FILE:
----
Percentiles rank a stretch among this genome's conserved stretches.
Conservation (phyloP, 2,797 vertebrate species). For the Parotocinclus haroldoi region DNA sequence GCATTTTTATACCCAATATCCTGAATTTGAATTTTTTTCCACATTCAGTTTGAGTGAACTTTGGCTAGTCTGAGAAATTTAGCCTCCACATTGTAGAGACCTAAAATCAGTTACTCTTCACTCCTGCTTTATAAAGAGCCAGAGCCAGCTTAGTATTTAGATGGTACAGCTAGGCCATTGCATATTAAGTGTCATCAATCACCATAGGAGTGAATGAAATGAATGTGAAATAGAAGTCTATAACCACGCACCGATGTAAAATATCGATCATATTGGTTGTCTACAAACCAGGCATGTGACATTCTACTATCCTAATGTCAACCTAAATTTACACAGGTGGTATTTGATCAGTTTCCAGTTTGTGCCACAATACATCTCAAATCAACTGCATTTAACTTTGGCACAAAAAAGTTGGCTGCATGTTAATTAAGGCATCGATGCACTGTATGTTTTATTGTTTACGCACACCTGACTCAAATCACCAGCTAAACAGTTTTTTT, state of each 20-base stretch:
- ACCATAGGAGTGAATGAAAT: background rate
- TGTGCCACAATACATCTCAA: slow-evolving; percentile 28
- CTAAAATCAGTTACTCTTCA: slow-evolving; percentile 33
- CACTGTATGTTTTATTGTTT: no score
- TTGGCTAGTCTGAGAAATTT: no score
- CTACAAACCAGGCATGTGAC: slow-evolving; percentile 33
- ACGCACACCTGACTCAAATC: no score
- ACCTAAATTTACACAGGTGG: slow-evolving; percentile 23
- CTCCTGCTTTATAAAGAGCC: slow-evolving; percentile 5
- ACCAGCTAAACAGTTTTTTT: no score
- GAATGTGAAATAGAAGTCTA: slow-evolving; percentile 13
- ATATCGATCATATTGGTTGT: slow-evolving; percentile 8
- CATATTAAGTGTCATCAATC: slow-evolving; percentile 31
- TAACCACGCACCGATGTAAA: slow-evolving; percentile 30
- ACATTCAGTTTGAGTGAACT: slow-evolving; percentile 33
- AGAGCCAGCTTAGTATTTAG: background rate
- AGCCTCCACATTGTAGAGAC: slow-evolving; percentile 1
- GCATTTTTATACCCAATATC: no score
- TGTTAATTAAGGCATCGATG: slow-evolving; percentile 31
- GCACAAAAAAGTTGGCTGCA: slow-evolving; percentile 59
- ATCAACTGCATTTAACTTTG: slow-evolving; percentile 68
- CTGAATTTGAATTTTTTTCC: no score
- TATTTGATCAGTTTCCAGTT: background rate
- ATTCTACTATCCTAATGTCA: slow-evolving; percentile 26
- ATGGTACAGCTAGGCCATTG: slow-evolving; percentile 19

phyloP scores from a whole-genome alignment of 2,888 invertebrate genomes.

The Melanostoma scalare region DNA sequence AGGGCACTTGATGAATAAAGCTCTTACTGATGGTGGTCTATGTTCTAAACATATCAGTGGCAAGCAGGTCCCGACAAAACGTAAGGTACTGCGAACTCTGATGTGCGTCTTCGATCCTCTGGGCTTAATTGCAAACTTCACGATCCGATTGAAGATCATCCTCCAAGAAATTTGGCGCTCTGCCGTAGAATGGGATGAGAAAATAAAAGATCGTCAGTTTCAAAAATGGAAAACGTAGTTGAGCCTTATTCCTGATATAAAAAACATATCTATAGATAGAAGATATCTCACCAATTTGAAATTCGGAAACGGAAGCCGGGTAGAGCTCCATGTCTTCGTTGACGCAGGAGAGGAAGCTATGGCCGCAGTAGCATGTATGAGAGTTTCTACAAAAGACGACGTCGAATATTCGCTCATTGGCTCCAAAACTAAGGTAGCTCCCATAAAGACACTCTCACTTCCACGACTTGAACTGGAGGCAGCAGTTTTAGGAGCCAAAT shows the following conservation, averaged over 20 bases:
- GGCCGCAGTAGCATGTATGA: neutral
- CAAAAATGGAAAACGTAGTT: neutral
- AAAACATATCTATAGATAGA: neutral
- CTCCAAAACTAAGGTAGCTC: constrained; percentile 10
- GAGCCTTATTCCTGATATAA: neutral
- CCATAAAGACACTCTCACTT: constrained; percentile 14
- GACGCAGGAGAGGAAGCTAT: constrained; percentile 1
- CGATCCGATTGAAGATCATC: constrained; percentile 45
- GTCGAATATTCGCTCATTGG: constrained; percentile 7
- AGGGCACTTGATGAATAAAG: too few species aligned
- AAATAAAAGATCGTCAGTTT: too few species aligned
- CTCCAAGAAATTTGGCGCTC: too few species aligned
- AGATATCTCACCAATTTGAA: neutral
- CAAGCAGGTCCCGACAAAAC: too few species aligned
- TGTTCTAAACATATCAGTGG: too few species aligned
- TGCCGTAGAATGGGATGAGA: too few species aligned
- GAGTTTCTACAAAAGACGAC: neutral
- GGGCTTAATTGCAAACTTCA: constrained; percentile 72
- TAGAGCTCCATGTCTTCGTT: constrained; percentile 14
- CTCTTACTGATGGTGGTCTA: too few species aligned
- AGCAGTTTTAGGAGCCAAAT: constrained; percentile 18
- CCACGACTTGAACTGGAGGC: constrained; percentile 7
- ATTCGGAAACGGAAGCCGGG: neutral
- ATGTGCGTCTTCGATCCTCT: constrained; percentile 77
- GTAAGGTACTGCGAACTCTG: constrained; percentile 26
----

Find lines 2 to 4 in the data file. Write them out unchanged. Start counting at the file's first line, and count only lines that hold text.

Conservation (phyloP, 2,797 vertebrate species). For the Parotocinclus haroldoi region DNA sequence GCATTTTTATACCCAATATCCTGAATTTGAATTTTTTTCCACATTCAGTTTGAGTGAACTTTGGCTAGTCTGAGAAATTTAGCCTCCACATTGTAGAGACCTAAAATCAGTTACTCTTCACTCCTGCTTTATAAAGAGCCAGAGCCAGCTTAGTATTTAGATGGTACAGCTAGGCCATTGCATATTAAGTGTCATCAATCACCATAGGAGTGAATGAAATGAATGTGAAATAGAAGTCTATAACCACGCACCGATGTAAAATATCGATCATATTGGTTGTCTACAAACCAGGCATGTGACATTCTACTATCCTAATGTCAACCTAAATTTACACAGGTGGTATTTGATCAGTTTCCAGTTTGTGCCACAATACATCTCAAATCAACTGCATTTAACTTTGGCACAAAAAAGTTGGCTGCATGTTAATTAAGGCATCGATGCACTGTATGTTTTATTGTTTACGCACACCTGACTCAAATCACCAGCTAAACAGTTTTTTT, state of each 20-base stretch:
- ACCATAGGAGTGAATGAAAT: background rate
- TGTGCCACAATACATCTCAA: slow-evolving; percentile 28